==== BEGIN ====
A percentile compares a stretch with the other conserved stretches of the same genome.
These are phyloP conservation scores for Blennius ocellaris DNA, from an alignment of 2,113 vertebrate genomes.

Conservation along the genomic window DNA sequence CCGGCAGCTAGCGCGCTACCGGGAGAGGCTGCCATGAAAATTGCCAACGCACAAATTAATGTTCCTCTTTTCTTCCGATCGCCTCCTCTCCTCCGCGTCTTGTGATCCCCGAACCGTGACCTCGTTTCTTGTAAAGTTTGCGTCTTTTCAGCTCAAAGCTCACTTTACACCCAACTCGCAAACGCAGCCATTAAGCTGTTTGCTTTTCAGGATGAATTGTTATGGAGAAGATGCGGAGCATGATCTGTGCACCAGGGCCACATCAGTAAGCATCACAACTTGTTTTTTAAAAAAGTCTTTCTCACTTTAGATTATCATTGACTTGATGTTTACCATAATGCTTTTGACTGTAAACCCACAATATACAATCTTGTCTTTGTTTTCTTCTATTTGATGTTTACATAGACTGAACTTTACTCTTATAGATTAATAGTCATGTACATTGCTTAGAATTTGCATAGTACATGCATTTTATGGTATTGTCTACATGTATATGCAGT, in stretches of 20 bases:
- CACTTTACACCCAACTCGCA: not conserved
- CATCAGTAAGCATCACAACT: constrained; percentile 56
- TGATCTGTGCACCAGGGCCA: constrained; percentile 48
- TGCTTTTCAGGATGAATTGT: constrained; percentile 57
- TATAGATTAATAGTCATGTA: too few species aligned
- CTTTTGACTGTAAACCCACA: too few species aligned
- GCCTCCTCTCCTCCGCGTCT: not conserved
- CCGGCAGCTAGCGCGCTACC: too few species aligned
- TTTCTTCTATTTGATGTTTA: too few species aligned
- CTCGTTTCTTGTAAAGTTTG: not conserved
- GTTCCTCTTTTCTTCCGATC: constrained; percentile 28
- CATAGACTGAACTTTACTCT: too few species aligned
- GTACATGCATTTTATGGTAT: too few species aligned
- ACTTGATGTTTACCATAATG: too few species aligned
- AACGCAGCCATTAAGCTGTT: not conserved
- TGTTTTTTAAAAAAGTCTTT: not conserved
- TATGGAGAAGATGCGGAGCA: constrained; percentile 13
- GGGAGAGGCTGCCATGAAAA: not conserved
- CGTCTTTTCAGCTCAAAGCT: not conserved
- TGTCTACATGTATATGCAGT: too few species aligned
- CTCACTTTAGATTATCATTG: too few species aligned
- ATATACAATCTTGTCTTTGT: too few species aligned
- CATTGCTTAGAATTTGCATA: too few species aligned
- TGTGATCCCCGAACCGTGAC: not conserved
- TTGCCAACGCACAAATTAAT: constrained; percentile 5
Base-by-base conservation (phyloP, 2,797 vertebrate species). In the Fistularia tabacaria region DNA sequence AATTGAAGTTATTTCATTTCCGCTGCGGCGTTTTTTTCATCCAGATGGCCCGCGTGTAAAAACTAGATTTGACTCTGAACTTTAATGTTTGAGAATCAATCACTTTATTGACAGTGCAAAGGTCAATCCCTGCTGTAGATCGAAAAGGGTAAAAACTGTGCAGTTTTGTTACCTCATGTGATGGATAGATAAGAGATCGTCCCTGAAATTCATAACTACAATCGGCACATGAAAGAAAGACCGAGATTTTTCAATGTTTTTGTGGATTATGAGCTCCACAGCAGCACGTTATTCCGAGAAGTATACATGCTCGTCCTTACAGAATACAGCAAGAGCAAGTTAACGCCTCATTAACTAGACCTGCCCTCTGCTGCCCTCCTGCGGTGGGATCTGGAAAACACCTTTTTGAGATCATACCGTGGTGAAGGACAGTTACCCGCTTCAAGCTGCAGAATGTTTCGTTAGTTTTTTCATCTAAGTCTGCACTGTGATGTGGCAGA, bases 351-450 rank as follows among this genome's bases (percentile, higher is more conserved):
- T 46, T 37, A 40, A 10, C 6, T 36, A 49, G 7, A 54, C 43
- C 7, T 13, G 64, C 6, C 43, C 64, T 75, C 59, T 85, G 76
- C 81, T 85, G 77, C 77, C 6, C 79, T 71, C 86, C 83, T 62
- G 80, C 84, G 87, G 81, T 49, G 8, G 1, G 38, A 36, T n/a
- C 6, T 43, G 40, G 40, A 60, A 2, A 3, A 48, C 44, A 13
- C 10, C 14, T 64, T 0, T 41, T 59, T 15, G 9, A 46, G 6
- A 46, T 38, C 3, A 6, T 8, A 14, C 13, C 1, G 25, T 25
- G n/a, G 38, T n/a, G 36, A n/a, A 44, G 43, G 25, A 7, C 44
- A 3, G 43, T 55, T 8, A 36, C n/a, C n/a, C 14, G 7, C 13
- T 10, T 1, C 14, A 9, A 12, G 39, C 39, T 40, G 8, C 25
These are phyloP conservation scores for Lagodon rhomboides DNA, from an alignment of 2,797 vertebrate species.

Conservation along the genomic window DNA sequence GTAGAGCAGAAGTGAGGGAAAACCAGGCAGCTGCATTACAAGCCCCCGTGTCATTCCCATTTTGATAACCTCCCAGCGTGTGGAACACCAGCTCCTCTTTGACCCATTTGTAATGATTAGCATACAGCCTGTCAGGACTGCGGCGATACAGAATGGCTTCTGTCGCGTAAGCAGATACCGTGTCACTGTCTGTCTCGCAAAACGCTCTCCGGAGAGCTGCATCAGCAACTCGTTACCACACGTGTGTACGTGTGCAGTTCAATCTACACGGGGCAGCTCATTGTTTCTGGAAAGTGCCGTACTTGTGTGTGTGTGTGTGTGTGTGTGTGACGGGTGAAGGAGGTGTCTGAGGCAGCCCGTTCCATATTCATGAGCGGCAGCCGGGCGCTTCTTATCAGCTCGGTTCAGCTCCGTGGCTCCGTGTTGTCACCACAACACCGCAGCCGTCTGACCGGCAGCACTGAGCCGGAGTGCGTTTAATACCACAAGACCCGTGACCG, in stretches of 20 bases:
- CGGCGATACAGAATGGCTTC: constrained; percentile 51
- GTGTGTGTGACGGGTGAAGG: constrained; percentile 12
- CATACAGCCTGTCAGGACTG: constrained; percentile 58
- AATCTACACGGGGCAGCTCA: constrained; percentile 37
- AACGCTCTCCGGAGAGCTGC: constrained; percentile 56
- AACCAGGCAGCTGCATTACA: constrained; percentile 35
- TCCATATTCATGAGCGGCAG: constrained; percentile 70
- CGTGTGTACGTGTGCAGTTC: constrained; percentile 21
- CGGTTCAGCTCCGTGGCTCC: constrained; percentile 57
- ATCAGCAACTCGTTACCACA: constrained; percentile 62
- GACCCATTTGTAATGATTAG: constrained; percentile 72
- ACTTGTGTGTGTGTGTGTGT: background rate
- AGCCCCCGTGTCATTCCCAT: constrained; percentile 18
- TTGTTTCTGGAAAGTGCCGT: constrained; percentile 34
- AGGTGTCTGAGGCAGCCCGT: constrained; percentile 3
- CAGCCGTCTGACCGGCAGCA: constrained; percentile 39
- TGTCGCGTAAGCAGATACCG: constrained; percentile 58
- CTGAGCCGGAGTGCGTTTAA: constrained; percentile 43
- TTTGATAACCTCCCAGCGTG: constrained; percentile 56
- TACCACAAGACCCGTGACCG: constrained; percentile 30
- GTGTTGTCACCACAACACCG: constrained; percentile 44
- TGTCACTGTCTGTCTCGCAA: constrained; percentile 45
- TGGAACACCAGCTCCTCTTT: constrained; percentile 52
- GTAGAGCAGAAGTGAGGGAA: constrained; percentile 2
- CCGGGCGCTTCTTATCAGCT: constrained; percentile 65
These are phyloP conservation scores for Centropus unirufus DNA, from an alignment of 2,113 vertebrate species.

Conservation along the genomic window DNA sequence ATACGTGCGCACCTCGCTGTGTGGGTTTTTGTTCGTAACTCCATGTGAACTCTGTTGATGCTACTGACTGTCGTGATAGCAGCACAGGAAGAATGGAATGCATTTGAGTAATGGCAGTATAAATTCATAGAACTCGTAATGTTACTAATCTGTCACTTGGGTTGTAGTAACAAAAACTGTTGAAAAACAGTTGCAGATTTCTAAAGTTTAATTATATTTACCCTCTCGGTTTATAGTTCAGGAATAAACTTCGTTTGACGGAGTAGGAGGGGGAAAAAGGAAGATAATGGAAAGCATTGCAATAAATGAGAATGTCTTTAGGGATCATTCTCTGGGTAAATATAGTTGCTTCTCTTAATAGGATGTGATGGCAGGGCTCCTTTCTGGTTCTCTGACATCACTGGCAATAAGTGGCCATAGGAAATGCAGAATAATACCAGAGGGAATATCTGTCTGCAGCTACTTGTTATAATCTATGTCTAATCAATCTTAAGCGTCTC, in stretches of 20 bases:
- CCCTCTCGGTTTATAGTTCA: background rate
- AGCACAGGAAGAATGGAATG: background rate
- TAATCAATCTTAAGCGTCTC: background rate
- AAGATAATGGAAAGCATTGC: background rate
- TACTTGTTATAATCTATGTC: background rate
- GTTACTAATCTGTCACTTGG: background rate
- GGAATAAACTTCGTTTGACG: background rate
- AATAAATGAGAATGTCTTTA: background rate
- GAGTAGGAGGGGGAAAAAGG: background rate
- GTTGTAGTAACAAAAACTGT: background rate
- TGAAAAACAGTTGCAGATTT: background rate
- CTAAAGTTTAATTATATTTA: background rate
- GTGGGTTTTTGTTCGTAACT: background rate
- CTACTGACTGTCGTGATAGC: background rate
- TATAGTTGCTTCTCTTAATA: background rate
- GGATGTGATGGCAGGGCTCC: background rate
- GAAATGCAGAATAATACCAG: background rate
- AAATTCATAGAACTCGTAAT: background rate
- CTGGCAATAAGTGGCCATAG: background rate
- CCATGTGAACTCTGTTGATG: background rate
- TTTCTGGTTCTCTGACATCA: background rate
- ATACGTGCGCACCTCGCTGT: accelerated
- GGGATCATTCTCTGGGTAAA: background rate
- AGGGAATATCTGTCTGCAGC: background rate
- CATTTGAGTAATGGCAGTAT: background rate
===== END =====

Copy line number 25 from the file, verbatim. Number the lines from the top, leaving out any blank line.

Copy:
- ATATACAATCTTGTCTTTGT: too few species aligned